These stitch up quicker than most needlepoint projects. The repeating designs took me under two hours each (stitching one color at a time); the Berlin wool work design took a bit longer.
You could also use these designs for 1:12 scale bookmarks. If you make them longer, they might be used for 1:12 Victorian braces (suspenders) or 1:24 curtain pull-backs.
For a Georgian setting, I think the flower vine and zig-zag ribbon are most appropriate. The Greek key could be anything from late Georgian to Victorian depending on the color scheme, and the Berlin wool work style design (shown in two colorways) is of course Victorian (I think a colored background would be best suited for the Victorian era, and that the ecru background was mainly used later, into the 20th century). They're all finished off with my easy-to-make tassels.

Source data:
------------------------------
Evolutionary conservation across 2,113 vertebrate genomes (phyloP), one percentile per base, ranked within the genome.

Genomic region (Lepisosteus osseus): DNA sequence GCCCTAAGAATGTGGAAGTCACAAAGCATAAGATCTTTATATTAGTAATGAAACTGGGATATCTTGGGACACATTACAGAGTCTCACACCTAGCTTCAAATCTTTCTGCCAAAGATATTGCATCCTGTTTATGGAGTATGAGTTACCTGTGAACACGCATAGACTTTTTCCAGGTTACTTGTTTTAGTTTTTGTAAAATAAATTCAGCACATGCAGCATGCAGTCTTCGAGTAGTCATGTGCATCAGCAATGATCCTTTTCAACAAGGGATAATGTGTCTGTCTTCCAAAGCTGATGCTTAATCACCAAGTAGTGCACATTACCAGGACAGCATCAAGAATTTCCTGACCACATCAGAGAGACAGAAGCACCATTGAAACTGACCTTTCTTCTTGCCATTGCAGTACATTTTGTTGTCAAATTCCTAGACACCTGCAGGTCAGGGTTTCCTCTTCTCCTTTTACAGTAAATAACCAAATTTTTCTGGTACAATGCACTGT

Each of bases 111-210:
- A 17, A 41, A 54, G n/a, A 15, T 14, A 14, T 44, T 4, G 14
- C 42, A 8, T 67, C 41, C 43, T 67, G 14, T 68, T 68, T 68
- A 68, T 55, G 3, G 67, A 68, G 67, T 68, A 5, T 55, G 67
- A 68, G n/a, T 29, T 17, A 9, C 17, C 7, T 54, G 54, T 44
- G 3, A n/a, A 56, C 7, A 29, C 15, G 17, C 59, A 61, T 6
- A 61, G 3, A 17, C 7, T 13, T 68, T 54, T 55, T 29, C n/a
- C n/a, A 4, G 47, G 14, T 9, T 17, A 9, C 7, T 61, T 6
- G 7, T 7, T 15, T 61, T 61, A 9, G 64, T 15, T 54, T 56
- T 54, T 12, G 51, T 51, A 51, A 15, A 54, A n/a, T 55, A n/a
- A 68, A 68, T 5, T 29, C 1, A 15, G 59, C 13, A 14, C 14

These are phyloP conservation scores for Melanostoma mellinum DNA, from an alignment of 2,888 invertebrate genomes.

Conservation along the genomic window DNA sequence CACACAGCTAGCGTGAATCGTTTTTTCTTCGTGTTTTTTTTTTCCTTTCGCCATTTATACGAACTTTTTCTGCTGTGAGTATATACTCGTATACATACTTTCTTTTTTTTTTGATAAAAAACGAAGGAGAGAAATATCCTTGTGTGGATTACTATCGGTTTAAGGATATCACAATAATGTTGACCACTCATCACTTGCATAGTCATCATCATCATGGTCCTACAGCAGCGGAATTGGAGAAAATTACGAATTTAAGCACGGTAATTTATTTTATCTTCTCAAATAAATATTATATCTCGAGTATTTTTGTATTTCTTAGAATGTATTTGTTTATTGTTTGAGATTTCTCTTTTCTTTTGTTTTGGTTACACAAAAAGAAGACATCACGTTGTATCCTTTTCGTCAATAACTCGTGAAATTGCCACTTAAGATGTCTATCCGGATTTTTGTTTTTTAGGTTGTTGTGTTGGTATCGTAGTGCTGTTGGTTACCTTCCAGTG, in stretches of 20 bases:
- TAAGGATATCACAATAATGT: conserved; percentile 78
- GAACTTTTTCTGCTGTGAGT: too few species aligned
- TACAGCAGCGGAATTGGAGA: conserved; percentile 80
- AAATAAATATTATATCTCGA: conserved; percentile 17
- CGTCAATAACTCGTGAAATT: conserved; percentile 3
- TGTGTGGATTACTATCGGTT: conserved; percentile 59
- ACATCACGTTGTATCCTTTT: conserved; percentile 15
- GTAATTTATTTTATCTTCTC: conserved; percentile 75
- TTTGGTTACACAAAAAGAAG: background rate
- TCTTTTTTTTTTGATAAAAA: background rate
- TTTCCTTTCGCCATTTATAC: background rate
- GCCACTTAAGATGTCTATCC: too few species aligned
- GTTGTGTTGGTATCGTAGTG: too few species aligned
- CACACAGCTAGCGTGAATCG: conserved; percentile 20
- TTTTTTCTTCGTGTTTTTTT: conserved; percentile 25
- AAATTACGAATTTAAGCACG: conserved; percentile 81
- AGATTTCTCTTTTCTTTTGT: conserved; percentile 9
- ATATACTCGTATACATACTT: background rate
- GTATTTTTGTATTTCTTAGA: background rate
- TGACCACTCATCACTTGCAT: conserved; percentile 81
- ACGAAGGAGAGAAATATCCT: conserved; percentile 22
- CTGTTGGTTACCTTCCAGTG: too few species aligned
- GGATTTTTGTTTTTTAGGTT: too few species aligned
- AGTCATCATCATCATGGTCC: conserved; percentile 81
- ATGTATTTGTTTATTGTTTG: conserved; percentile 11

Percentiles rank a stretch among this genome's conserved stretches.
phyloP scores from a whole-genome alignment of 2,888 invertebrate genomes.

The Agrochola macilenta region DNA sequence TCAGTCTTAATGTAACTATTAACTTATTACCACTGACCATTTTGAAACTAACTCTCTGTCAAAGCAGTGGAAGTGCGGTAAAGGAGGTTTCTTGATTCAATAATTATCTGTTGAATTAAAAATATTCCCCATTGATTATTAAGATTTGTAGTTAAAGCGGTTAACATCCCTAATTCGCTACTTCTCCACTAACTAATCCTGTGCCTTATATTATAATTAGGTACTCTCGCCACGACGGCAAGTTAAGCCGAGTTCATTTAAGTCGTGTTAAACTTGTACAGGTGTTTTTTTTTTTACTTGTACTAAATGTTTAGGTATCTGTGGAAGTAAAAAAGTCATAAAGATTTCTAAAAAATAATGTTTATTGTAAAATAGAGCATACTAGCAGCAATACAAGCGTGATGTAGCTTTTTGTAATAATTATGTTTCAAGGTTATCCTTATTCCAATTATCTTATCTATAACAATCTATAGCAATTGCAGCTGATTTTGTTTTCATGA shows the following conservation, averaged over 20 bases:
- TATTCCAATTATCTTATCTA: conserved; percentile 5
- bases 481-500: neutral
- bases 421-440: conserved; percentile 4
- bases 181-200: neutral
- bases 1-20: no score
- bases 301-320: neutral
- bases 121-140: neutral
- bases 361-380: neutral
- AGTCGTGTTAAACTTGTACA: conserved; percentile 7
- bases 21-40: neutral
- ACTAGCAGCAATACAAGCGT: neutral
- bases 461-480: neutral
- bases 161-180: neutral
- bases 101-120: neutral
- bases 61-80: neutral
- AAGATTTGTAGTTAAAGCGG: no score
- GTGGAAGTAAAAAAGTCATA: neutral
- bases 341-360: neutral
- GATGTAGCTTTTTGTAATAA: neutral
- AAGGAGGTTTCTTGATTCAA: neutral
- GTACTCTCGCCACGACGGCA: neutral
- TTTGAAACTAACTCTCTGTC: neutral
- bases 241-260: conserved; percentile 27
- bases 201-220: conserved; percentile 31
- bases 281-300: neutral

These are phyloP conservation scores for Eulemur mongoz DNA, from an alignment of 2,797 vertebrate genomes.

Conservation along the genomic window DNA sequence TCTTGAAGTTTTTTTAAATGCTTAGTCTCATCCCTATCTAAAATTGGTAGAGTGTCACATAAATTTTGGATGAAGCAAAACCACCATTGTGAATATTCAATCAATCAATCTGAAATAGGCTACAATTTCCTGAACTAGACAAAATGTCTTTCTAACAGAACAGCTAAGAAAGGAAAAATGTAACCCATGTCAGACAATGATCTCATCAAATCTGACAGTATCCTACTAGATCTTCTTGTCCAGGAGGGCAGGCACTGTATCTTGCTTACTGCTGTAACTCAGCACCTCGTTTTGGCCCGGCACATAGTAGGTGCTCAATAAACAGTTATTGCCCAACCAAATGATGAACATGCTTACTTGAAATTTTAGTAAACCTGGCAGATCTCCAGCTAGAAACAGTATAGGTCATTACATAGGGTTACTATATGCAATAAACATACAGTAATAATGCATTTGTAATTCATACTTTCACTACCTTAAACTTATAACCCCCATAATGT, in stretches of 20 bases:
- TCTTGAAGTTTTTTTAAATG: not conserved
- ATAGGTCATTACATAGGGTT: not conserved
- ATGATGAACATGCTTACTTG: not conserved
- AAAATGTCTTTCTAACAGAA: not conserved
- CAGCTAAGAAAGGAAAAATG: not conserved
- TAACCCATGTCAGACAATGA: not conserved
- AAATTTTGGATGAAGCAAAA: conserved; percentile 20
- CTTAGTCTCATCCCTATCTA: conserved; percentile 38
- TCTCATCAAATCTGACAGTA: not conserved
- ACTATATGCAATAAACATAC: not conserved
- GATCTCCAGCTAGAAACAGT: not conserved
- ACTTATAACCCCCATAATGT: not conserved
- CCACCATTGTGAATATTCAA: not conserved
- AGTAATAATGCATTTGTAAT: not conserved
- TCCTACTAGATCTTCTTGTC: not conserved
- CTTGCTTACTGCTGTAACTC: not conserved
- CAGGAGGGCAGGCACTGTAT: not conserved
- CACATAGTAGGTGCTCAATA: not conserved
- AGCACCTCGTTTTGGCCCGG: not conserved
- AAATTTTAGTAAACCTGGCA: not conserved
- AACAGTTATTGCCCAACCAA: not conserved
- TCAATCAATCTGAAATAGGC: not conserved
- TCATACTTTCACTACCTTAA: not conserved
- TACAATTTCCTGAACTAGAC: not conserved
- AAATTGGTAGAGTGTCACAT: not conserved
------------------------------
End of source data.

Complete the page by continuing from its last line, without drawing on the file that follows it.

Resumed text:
In Sweden, bell pulls don't seem to have been nearly as common as in Britain, but when Berlin wool work patterns were imported in the 19th century we found a different use for the bell pull charts. Tiled stoves (which heated every town home in Sweden in the 19th century) have a rod sticking out to one side near the top, with chains hanging from it for adjusting the damper. This was the perfect place to display a needlework that size, using it to conceal the not-so-decorative chains.
Repeating designs chart in color (PDF file)
Repeating designs chart in black and white (PDF file)
Berlin wool work chart in color (PDF file)
Berlin wool work chart in black and white (PDF file)
If your computer says it can't open PDF files, you need to download and install the free viewer Adobe Acrobat® Reader.